Winterize your customers for the heating season

October 25, 2019 By    

Earlier this year, firefighters in Worchester, Massachusetts, battled a house fire that displaced eight residents and caused an estimated $138,000 in damage after a local resident used a propane torch to thaw frozen pipes.

The state fire marshal’s office offered some alternative recommendations for thawing frozen pipes, such as wrapping an electric heating pad or towels soaked in hot water around the frozen area of the pipe, or using an electric hair dryer – all good tips to pass on to your customers.

In fact, now, before winter really sets in, is a good time to talk to your customers about using propane appliances to stay warm and safe this winter.

Heavy snow loads

The snowcat bobtail from Ebbetts Pass Gas Service. Photo courtesy of Ebbetts Pass Gas Service

Ebbetts Pass Gas uses a snowcat bobtail to service customers in the snowy, mountainous terrain of California. Photo courtesy of Ebbetts Pass Gas Service

In 2011, heavy snow loads providing a significant weight on tanks resulted in widespread propane leaks in the Serene Lakes area of Placer County, California, prompting evacuations and disconnection of power to homes. One leak caused an explosion that destroyed a home.

Placer County officials urged residents to clear snow from tanks to prevent leaks and possible explosions. Citing accumulations of more than 20 feet of snow in some areas, the county also suggested residents and businesses monitor roof vents, chimneys and flues for blockages from snow buildup.

Many homes in the Serene Lakes area are used seasonally. In cases like these, property owners should make arrangements to ensure that someone is on-site to offset potentially dangerous snow accumulations.

Don Vicari, general manager of Ebbetts Pass Gas in Arnold, California, knows a thing or two about heavy snow.

“Our staff at Ebbetts is very experienced with working in cold weather and in heavy snow. When we get a call about a propane leak or smell during heavy snow, we respond immediately as we would with any leak call, but we also send two employees because it can involve digging down to tanks that could be covered with 20 feet of snow,” says Vicari. “The locations of these tanks are marked so that we and emergency response personnel can find them and turn them off quickly. We have a very good relationship with our local responders and have provided extensive propane emergencies training to them, which has really served us and our customers.”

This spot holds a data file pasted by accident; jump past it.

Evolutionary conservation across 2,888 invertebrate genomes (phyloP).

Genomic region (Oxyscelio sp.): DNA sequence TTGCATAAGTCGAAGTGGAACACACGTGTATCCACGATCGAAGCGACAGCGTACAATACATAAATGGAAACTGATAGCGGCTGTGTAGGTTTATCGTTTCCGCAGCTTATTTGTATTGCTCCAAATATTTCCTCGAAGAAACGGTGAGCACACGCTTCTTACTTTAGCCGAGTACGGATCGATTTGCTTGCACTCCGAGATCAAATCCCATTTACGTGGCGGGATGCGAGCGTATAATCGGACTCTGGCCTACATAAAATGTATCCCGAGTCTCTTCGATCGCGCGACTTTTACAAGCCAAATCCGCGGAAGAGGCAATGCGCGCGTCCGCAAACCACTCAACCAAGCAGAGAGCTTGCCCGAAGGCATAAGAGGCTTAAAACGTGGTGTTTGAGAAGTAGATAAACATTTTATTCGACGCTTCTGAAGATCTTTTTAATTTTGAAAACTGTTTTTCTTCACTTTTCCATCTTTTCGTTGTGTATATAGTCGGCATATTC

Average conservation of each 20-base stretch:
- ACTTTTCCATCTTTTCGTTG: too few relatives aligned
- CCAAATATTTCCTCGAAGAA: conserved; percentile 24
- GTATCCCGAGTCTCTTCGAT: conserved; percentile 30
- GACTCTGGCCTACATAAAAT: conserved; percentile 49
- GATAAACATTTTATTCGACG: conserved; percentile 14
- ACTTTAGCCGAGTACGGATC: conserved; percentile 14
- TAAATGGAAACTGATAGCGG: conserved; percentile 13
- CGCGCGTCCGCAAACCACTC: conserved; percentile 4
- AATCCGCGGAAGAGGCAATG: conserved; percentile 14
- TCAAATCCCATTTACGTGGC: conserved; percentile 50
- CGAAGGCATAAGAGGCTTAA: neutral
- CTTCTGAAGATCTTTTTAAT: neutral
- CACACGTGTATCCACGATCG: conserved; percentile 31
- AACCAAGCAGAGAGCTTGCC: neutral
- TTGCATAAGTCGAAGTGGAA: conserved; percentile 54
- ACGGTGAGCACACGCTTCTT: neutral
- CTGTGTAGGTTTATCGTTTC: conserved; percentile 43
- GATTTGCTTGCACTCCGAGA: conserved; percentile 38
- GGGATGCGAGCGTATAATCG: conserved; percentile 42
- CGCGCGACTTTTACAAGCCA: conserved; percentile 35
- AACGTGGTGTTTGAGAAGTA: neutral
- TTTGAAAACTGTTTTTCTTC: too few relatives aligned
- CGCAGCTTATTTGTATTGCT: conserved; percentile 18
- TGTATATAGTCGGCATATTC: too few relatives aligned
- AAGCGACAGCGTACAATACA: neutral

Inaccessibility: Out of gas, gas odor

What if an elderly person smells gas during a snowstorm without any way of getting to a neighbor’s home? It’s a challenging situation that propane professionals should plan for in conjunction with customers and emergency responders.

“Customers with limited ability to self-evacuate should contact emergency services first in the event of a potential gas odor or leak occurrence and then follow up by contacting their propane supplier,” recommends David Latourell, director of safety and transportation for Paraco Gas.

Extreme weather can make it challenging to service customers who require immediate assistance.

“In extreme conditions, if we have an out-of-gas situation that is inaccessible, we can get there with the snowcat bobtail (shown here),” says Vicari.

There are many other important safety tips for the winter that customers need to hear every year, such as never bringing outdoor propane appliances into the home. Take advantage of those resources developed by the Propane Education & Research Council at

Remember that as propane professionals, your customers are counting on you to keep them and their families safe and warm this winter.

Stuart Flatow spent the past 18 years as the Propane Education & Research Council’s vice president for safety and training before stepping down in February 2019.

NOTE: The opinions and viewpoints expressed herein are solely the author’s and should in no way be interpreted as those of LP Gas magazine or any of its staff members.

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